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What is a Sales Funnel and Why Should Content Creators Care?

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“What the heck is a sales funnel?”

I remember that thought going through my mind when I first started to get serious about my blogging. I forget where I first saw the term, but I certainly didn’t know the definition of sales funnel or why it mattered to me as a blogger.

More and more, I saw it, though. And not just for bloggers. It seemed like everyone was talking about it – podcasters, business owners, video producers – pretty much everyone creating content online.

So I decided to get to the bottom of it. What is a sales funnel? And since understanding this concept, I’ve been able to take my online content to another level. So today, I wanted to do a little 101 lesson for anyone out there who doesn’t know what a sales funnel is or doesn’t think it applies to them. I assure you, it matters, even if you don’t think you work in sales!

A sales funnel can be illustrated with this simple graphic:

sales funnel So let’s say you’re working in a traditional sales setting. The first level, the wide pool, might be 1,000 names and numbers you’re given to cold call. Of that wide pool, most people hang up on your or say they aren’t interested, but maybe 10% or 100 people show some interest. They’re in that second level. Once you explain your product more, maybe 10% of those, or 10 people, are willing to come into your office to discuss more – they move to the “very interested” level. And over those 10 people, maybe 1 person actually takes action and buys the product.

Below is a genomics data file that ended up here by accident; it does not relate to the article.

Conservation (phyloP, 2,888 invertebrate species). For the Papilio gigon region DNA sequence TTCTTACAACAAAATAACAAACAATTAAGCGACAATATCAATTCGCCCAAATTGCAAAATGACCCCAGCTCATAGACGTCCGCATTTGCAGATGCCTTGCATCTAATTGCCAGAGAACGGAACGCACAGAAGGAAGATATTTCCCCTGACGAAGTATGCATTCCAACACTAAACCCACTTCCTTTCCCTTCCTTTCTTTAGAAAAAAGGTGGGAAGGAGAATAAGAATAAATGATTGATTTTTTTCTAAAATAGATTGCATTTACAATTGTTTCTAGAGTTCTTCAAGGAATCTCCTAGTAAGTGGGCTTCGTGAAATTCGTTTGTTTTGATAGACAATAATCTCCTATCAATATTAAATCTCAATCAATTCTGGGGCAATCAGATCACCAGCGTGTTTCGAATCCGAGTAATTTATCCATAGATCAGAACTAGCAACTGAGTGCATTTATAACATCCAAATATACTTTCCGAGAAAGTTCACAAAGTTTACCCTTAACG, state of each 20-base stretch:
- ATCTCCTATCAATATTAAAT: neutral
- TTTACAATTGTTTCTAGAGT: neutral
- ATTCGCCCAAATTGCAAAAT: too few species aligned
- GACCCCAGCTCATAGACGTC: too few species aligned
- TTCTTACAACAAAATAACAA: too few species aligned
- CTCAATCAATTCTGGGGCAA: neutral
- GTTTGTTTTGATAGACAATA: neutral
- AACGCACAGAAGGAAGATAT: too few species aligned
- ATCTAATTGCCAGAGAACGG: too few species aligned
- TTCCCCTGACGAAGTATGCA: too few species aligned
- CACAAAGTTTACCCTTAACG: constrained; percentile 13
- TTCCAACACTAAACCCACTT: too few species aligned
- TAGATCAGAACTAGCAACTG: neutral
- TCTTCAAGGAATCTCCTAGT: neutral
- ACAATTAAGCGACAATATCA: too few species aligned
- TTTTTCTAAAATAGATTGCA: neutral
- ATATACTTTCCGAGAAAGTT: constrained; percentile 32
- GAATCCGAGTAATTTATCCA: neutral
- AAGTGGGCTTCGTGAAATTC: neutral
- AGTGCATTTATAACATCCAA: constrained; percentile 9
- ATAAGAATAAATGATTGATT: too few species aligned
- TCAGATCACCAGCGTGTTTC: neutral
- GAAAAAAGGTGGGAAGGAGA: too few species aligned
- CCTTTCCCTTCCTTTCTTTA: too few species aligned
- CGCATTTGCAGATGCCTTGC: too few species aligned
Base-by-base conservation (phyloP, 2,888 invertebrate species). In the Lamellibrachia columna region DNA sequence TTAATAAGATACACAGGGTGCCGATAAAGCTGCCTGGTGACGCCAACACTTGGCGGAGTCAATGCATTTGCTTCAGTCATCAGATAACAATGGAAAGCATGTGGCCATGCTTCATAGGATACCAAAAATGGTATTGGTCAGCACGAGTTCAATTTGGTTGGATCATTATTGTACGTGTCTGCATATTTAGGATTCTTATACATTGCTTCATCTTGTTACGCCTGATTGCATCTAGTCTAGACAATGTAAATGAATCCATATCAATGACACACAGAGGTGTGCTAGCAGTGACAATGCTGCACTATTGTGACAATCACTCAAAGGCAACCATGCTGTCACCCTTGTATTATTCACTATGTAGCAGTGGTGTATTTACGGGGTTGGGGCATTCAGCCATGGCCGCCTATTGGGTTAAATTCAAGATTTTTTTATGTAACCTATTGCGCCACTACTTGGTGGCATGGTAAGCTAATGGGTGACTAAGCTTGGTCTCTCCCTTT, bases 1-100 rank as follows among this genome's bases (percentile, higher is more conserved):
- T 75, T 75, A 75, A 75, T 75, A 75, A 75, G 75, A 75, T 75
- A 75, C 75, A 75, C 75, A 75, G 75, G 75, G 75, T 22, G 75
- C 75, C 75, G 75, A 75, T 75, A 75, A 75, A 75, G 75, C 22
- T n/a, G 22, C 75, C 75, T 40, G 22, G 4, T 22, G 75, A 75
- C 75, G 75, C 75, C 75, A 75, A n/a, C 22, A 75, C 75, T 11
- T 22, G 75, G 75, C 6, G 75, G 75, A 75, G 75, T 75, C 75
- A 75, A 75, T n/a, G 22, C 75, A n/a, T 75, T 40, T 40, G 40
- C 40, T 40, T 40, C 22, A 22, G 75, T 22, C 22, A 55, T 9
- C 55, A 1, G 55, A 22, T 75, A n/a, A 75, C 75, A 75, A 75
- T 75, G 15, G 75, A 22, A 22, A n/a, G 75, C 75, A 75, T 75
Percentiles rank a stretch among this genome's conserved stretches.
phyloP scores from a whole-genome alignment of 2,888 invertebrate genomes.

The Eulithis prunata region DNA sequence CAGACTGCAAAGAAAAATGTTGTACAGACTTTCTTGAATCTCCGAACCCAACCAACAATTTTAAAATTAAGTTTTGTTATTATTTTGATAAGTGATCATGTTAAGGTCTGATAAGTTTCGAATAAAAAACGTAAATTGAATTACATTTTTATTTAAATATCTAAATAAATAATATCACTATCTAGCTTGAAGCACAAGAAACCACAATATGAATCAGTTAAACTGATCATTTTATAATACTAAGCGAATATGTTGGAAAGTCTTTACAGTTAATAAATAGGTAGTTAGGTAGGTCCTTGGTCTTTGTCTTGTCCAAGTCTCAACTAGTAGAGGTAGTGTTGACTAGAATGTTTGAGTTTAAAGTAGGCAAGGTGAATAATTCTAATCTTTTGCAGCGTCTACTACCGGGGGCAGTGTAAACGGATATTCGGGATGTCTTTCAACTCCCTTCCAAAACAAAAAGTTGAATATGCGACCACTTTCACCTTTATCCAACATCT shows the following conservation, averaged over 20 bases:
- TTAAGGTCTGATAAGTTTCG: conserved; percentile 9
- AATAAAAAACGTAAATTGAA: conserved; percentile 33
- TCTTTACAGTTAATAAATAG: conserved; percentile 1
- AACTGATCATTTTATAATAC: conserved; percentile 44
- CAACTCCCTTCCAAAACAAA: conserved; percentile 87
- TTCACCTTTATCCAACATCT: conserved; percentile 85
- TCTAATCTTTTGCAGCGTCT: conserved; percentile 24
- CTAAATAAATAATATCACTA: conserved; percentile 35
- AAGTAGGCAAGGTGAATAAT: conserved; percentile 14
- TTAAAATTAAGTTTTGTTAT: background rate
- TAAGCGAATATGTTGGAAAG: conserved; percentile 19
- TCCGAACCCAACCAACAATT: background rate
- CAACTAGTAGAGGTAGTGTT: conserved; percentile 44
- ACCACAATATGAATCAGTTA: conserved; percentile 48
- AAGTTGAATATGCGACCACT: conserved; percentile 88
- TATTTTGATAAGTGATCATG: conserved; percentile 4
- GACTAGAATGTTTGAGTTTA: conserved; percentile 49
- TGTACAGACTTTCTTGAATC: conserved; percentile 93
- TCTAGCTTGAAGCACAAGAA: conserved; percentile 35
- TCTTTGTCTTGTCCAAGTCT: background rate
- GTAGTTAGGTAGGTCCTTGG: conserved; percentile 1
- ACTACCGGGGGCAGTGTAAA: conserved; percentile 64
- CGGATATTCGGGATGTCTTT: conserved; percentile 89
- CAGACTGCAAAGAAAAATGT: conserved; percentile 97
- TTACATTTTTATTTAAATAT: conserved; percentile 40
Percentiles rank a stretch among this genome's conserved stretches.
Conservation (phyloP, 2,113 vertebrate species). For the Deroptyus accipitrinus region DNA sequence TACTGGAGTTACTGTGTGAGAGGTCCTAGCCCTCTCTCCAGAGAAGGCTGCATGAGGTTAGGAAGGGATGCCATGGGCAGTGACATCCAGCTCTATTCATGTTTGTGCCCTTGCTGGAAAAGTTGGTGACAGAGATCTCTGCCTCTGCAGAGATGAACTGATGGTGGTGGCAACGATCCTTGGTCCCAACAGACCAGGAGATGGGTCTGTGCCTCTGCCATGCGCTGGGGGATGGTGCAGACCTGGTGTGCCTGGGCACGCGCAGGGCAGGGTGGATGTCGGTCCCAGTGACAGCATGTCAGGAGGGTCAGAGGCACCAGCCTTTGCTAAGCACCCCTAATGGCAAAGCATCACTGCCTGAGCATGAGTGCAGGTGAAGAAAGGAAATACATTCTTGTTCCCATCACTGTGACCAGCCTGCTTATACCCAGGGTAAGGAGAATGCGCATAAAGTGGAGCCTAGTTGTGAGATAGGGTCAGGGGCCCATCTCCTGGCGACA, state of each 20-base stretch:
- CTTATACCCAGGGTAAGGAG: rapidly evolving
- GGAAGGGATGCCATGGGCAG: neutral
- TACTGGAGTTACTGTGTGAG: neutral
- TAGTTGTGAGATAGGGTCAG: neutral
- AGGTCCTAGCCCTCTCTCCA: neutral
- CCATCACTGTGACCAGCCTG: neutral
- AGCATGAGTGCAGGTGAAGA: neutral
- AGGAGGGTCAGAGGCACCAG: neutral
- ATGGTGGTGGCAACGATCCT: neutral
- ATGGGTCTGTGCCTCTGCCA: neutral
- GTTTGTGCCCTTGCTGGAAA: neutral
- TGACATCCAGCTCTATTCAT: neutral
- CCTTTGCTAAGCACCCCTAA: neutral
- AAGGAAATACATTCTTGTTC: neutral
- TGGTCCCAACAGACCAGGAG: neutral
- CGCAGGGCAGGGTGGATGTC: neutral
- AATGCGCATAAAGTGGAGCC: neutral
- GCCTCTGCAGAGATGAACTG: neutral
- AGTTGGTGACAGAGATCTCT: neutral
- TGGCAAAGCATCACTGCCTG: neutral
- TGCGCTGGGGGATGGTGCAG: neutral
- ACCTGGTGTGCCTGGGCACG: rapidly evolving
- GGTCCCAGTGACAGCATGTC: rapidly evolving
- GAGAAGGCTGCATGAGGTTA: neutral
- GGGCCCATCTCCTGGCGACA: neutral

The theory is that the more people you put into the top of the funnel, the more people who will come out the other side having taken action. If 1,000 cold calls = 1 sale, I need to call 10,000 people every month to make a quota of 10 sales.

The reason to look at a sales funnel is so you can make improvements. 10,000 people might be WAY too many people for me to call every month. So, to meet my quota, maybe I need to improve my pitch so that instead of 10 people being interested in coming into my office, 50 people are interested. If I still make sales to 10% of them, that means 1,000 cold calls is worth 5 sales instead of 1, so I only have to call 2,000 people every month to meet my quota.

Or, looking at the sales funnel, I might determine that I need another step or level. Maybe instead of inviting people to the office as the next step, I ask if I can send them more info in the mail as the next step, and from there I follow up with the ask to come into the office to hear about the service or product.

But Why Should You Care?

As a content creator, you may or may not be selling a product/service. But you do have an end goal, an action you want your audience members to take. When someone lands on your website, what is it that you most want them to do.

Let’s say that you have an ebook to sell. Someone who comes to your site for the first time probably isn’t going to buy it right off the bat, unless they had a strong word-of-moth recommendation. Instead, you have to move them down that sales funnel. This is what it might look like for you: